First photo evidence of snub-nosed monkey species in China

Jul 26, 2012
This is a female Rhinopithecus strykeri. Credit: Liu Pu

Chinese researchers have published the first evidence that a population of the recently discovered snub-nosed monkey, Rhinopithecus Strykeri, live in China. Until now researchers have been unable to photograph the monkey, whose upturned nostrils are said to make it sneeze in the rain. The paper is published in the American Journal of Primatology.

The was first discovered by a team led by Ngwe Lwin from the Myanmar Biodiversity and Association and described by Dr Thomas Geissman in the in October 2010. It was believed that the species was isolated to the Kachin State of north eastern Myanmar. However, this new discovery reveals the international range of this critically endangered species.

The new expedition, led by Yongcheng Long from the Nature Conservancy China Program, travelled to the Yunnan province of China after a forest guard, Liu Pu, took photos of a group of snub-nosed in a forest in near Pianma, in Yunann's Lushui County.

"The population of this species is hard to estimate, but based on our contacts with the monkey group both in October 2011 and in March 2012 we estimate the population to be less than 100 individuals," said Long. "However, while we now know the home range to be far greater than previously believed, we still do not yet know the true population number or the extent of their home range as the monkeys are shy and very hard to access."

In local dialects the species is called mey nwoah, 'monkey with an upturned face', although it was officially named 'Rhinopithecus Strykeri' in honour of Jon Stryker, President and Founder of the Arcus Foundation, which supported the initial project.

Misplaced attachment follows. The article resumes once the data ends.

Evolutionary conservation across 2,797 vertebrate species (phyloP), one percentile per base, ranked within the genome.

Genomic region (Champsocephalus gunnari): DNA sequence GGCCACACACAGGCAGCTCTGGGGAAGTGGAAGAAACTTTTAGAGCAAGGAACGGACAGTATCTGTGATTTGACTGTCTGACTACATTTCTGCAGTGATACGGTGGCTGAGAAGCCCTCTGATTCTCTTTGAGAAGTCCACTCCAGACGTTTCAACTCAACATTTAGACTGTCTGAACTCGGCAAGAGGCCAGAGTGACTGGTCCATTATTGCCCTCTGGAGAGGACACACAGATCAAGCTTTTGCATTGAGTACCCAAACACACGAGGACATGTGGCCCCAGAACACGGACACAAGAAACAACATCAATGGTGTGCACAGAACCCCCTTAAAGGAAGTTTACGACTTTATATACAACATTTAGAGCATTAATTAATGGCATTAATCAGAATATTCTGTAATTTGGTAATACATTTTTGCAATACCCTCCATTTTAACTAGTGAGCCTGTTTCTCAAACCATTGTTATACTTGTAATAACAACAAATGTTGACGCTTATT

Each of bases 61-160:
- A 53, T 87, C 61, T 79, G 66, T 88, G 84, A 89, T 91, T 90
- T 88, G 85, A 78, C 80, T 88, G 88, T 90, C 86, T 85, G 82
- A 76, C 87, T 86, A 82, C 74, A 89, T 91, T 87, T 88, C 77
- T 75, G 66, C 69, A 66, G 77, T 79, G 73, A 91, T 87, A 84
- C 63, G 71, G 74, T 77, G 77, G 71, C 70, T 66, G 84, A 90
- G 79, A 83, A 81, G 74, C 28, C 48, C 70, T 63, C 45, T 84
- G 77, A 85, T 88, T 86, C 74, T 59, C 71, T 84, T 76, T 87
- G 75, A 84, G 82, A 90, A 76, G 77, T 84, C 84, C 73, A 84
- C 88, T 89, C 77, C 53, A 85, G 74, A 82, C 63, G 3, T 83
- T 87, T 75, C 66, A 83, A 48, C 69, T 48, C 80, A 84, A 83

This is a male Rhinopithecus strykeri. Credit: Liu Pu

Local hunters claim the monkey is easy to find when it is raining because they often get rainwater in their upturned noses causing them to sneeze. However, long term observations did not show that they spend sitting with their heads tucked between their knees as the hunters also claim.

Thomas Geissmann, who led the taxonomic description, described the monkey as having almost entirely blackish fur with white fur only on ear tufts, chin beard and perineal area. It also has a relatively long tail, approximately 140% of its body size. The new photos confirm this description.

"After the discovery of the new species of Snub-nosed Monkey in Myanmar we conducted hunter interview surveys along the Chinese-Myanmar border which suggest at least one group in contiguous forest across the border in Yunnan. I contacted Long Yongchen my friend and colleague from the IUCN primate specialist group who followed and organised the first surveys that document the presence of the Myanmar 'snubby' in China," said Frank Momberg, Fauna & Flora International, Myanmar Program Director. "The discovery of Rhinepithecus strykeri in China gives a bit more hope for the species survival, however the population is still considered critically endangered, due to the high level of threats and very small population."

With a range crossing national borders efforts to conserve this endangered species will no longer by isolated to Myanmar. The country is currently experiencing political reform, which is expected to lead to economic and industrial development, which may impact natural areas. The researchers are calling for action from China, Myanmar and the international conservation community to protect the area's rich biodiversity.

"This monkey group was actually found in an area designated as a nature reserve 30 years ago and while local people have been hunting the species for ages, local managers knew nothing about it," concluded Long. "This highlights the need to improve wildlife management in China, as it is likely quite a few new species of plants and animals may be discovered in the border areas between and Myanmar."

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More information: Yongcheng long, Frank Momber, Jianma, Yue Wang, Yongmei Luo, Haishu Li, Guiliang Yang, Ming Li, ‘Rhinopithecus strykeri Found in China!’ American Journal of Primatology, Wiley, 2012, DOI: 10.1002/ajp.22041

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